There is a line in Barbra Kingsolver’s The Poisonwood Bible that ran circles between my ears with every page turn while I read Diana Stevan’s Sunflowers Under Fire. The line goes:
“I knew Rome was burning, but I had just enough water to scrub the floor, so I did what I could.” (Kingsolver, 383).
It’s a commentary on the way women, mothers, carry on as countries crumble, revolutions flare and fade, as terrible things both great and small happen around and to them— women carry on because there are children who need feeding and fields that need plowing and traditions that must be observed because to be without tradition is to live without history, and that seems to be the message of Stevan’s stunning novel.
Sunflowers Under Fire opens on a birth scene in the summer of 1915, a woman alone on the floor of her family home gasping against the rag she has gagged herself with as she pushes her daughter, the last of many children, out of her body and into the world. Still alone this woman, Lukia Mazurets of Kivertsi, Ukraine, cuts the umbilical cord, cleans her child and herself, and goes back to the kitchen to make dinner.
This one scene sets the tone for the entire novel.
In the next pages, Lukia will learn that her husband has enlisted in the Tsar’s army to fight what we now call WWI, a few pages after that she and her five living children, including the days-old baby girl, will be herded onto a train and taken to a refugee camp in the Caucasus mountains. After the war, they return home to their farm where nothing remains but the dirt and the clay oven, which couldn’t burn when the farmhouse was torched. Even their well has been poisoned, and still Lukia carries on.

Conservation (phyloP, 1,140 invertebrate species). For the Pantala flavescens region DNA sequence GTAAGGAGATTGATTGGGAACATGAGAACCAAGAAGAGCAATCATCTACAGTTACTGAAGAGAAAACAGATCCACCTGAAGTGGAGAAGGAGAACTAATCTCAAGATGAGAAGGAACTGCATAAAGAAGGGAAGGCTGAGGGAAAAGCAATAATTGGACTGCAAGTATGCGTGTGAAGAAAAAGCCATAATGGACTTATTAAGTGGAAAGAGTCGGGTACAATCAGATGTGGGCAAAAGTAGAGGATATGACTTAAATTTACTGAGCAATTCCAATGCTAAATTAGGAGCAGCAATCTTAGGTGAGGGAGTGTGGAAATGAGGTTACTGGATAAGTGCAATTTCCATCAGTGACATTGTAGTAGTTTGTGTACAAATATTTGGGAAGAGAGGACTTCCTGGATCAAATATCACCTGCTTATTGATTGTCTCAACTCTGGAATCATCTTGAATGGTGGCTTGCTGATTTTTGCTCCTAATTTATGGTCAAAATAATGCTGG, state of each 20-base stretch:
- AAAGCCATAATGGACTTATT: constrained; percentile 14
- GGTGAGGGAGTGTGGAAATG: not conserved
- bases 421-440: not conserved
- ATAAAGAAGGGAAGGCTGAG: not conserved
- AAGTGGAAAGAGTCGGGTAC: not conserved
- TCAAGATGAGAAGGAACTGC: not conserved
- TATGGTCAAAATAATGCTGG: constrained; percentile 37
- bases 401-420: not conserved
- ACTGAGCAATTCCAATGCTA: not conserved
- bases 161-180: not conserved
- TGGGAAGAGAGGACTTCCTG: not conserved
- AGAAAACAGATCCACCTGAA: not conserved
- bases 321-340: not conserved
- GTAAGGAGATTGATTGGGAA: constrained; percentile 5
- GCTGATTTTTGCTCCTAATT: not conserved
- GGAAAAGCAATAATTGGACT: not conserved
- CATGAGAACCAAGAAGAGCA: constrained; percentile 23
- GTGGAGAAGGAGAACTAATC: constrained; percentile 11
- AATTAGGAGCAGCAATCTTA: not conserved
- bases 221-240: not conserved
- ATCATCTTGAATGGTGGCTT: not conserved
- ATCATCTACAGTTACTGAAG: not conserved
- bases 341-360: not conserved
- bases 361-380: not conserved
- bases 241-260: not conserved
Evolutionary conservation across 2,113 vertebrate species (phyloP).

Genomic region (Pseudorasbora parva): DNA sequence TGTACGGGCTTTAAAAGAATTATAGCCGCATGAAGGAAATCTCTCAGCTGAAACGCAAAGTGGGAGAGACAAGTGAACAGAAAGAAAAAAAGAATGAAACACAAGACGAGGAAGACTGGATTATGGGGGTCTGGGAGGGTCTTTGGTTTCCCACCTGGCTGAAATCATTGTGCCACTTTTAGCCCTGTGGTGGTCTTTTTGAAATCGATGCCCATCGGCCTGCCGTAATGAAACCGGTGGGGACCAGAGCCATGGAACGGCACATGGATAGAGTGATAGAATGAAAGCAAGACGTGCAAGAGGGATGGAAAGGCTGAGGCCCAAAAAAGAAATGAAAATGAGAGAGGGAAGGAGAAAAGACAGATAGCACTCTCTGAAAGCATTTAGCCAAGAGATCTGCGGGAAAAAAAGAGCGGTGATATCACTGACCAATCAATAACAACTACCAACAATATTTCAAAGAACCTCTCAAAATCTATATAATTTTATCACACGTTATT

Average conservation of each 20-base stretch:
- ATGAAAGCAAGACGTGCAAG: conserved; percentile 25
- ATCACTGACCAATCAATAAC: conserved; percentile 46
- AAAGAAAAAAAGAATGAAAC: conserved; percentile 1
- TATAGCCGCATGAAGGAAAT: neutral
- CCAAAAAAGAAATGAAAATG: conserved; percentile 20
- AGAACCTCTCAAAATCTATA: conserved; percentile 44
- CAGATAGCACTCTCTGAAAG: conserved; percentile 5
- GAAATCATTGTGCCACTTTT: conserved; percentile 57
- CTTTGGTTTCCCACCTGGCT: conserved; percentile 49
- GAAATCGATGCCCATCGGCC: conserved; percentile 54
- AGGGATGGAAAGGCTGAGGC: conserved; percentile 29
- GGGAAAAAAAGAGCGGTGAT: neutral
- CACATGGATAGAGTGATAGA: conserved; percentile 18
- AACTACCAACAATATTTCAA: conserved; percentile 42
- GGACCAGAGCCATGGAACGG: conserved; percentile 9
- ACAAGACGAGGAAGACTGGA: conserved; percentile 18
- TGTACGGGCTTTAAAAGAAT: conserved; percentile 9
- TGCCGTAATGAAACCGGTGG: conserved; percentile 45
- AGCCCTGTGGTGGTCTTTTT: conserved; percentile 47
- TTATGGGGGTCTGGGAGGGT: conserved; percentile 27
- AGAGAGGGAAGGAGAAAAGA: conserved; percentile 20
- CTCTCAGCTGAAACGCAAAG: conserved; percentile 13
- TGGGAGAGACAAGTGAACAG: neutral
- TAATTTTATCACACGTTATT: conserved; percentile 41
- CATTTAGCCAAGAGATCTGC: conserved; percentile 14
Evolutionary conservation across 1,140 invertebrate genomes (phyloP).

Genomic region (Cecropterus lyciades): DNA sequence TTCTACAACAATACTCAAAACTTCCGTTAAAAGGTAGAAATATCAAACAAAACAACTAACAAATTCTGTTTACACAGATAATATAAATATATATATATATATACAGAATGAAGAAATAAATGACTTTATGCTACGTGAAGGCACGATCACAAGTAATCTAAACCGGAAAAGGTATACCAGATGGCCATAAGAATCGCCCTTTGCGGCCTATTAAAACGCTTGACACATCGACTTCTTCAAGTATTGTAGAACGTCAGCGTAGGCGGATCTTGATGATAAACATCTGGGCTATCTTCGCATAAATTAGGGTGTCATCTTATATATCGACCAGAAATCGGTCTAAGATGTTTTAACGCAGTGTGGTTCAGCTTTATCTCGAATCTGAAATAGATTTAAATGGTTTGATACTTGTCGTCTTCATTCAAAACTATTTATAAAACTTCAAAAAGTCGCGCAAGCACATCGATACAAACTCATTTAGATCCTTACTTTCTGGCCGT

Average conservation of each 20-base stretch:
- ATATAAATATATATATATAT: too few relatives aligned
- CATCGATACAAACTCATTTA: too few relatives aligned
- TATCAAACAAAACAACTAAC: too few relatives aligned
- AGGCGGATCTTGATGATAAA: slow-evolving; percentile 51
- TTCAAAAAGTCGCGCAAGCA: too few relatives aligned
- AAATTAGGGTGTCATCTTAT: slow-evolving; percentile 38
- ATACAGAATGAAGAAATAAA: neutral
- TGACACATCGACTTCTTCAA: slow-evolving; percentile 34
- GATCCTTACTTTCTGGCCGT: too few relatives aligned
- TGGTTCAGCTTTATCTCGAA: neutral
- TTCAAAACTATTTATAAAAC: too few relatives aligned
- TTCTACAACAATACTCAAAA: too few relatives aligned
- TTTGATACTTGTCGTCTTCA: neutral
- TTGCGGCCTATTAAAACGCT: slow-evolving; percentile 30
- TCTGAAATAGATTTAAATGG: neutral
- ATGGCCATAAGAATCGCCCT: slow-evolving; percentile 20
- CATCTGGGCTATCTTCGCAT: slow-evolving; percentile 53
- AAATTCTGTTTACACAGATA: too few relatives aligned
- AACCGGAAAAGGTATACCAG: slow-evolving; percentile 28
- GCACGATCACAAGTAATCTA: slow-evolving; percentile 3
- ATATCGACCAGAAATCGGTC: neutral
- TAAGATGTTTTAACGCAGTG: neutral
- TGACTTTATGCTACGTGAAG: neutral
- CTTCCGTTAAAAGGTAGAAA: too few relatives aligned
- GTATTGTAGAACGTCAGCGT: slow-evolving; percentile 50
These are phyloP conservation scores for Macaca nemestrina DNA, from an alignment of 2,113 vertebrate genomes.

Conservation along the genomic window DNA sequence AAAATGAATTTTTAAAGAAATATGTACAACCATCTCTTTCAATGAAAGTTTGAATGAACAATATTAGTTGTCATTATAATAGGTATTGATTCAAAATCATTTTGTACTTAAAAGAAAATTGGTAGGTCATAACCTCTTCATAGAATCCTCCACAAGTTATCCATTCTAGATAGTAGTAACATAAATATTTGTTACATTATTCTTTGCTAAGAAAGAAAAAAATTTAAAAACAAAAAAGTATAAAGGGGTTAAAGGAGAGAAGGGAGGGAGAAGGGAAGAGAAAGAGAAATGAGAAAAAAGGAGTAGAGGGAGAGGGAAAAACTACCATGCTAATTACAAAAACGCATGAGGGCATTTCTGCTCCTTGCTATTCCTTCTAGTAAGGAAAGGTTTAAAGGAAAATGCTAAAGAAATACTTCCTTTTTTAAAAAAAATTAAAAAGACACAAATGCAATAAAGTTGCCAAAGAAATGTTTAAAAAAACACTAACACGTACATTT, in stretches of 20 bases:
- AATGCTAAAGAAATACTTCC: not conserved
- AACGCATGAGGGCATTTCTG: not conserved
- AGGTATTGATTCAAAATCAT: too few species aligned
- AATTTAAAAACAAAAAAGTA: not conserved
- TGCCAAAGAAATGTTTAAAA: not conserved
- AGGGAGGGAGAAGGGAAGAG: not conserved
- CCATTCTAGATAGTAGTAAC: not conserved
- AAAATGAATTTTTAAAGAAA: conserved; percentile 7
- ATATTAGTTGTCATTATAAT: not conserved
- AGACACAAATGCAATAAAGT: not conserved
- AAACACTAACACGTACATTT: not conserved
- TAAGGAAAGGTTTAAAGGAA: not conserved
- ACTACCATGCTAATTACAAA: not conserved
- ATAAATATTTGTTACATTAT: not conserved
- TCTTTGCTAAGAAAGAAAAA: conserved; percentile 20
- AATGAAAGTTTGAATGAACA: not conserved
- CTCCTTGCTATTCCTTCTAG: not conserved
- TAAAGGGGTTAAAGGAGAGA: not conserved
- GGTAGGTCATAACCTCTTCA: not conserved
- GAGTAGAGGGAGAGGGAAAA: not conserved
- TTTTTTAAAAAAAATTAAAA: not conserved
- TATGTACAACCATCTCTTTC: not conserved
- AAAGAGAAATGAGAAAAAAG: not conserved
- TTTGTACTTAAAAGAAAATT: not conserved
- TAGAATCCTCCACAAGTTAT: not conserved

Across tragedy and hardship, and great joys also, Lukia maintains her faith and her traditions and her love for her home and always carries on. As Ukraine burns around her, metaphorically and literally, she scrubs the floors and bakes the bread and clothes her children because that is what a mother does. When she cannot fight the whole world, she fights for her corner of it instead.
It is a testament to Lukia’s resolve, and the love that went into chronicling her life. If you read the author’s afterword, you find that Lukia was Diana Stevan’s grandmother, and Stevan’s mother was the baby girl, Eudokia, born on the floor in the first pages. Lukia was a real person, not a character invented for our entertainment, and with every sentence she feels as warm and as nourishing as bread she bakes constantly across the course of Sunflowers.
Beautiful and harrowing, Sunflowers Under Fire is a novel about loss, love, and a mother’s resolve to carry on in the face of unimaginable odds. It is stunning work from a master storyteller, and a novel I look forward to returning to again and again.